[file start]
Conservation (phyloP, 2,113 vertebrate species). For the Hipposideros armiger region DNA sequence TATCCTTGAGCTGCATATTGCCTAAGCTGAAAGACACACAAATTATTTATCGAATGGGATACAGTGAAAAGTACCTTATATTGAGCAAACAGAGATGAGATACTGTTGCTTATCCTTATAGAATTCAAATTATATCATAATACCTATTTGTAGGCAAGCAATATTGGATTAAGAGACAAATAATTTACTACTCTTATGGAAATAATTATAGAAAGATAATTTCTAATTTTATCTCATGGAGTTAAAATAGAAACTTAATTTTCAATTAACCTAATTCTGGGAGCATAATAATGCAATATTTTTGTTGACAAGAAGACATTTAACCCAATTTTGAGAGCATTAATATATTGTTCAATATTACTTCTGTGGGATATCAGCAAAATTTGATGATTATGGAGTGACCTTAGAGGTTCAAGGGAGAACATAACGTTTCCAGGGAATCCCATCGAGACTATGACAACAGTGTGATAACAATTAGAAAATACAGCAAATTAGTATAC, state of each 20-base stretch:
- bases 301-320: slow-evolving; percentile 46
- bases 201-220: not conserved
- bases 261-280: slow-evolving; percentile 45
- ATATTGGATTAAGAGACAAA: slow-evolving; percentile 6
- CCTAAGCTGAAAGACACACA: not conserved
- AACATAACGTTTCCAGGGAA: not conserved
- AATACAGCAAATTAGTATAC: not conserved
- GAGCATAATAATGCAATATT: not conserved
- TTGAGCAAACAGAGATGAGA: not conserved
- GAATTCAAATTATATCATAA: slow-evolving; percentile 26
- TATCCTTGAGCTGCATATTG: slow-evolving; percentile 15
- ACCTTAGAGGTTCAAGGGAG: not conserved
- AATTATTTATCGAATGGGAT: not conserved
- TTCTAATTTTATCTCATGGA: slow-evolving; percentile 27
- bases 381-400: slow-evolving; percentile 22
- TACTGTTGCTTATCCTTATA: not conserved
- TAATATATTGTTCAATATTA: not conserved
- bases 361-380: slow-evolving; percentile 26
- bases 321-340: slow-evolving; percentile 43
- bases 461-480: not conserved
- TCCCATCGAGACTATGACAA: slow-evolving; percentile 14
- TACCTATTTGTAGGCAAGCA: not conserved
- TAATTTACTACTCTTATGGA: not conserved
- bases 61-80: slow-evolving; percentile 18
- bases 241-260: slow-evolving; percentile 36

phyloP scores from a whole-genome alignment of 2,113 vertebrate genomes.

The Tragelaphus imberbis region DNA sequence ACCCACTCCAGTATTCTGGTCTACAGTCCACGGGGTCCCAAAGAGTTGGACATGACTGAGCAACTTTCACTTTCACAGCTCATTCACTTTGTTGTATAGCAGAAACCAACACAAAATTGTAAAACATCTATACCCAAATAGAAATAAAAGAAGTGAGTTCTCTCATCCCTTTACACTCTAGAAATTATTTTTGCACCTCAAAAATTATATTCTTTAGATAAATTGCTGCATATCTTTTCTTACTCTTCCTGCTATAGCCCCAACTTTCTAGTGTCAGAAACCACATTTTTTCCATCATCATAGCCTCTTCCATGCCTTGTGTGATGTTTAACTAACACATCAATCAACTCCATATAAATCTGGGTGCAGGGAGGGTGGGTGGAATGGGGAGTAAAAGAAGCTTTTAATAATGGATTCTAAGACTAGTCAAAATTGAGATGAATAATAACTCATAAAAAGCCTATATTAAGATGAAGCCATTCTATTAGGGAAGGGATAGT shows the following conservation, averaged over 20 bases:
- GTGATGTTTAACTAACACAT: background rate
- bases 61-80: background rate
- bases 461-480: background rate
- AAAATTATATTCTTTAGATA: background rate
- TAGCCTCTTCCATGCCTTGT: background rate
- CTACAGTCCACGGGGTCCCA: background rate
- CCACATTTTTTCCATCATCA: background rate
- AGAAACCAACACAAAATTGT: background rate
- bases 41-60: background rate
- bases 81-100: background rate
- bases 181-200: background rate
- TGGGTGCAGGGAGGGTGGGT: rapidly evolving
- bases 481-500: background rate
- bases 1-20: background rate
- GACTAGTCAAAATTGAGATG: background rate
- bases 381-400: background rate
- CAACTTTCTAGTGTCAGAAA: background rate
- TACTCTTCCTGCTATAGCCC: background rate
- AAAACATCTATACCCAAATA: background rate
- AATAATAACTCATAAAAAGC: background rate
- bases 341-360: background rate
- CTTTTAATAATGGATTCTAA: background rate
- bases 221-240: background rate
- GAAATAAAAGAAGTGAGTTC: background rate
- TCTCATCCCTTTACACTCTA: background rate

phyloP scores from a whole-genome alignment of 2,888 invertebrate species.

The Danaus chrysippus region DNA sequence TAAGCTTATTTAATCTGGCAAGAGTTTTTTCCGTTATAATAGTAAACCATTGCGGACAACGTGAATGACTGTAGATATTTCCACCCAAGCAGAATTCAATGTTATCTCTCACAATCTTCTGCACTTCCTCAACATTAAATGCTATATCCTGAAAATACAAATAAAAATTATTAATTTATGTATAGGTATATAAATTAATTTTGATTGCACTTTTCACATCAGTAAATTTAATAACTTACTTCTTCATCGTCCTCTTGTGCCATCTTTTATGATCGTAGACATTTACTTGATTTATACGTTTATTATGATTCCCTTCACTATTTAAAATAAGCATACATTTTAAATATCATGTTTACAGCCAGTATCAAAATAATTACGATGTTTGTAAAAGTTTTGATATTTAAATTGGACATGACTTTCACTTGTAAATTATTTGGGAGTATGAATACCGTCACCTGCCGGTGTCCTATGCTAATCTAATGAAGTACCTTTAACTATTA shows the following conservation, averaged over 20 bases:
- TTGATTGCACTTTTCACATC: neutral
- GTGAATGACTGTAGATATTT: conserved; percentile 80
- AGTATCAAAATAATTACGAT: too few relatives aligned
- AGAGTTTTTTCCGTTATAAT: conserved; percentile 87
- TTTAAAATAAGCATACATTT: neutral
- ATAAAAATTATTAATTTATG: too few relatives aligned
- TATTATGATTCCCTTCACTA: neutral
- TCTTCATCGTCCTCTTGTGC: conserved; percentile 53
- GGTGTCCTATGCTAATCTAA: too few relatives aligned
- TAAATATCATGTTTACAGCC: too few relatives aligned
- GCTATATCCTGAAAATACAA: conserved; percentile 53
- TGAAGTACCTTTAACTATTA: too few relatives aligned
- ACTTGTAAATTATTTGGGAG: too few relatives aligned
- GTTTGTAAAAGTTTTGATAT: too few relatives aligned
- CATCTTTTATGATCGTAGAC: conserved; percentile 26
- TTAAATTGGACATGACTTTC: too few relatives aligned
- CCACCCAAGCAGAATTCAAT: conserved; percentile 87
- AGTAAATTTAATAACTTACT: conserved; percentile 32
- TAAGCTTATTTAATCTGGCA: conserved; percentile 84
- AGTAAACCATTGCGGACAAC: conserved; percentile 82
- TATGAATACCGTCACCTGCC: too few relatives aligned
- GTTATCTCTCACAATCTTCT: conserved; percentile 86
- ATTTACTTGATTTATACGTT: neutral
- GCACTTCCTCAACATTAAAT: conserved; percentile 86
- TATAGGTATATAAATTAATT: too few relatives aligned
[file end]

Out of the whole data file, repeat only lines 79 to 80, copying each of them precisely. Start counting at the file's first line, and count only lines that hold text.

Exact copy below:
- GCACTTCCTCAACATTAAAT: conserved; percentile 86
- TATAGGTATATAAATTAATT: too few relatives aligned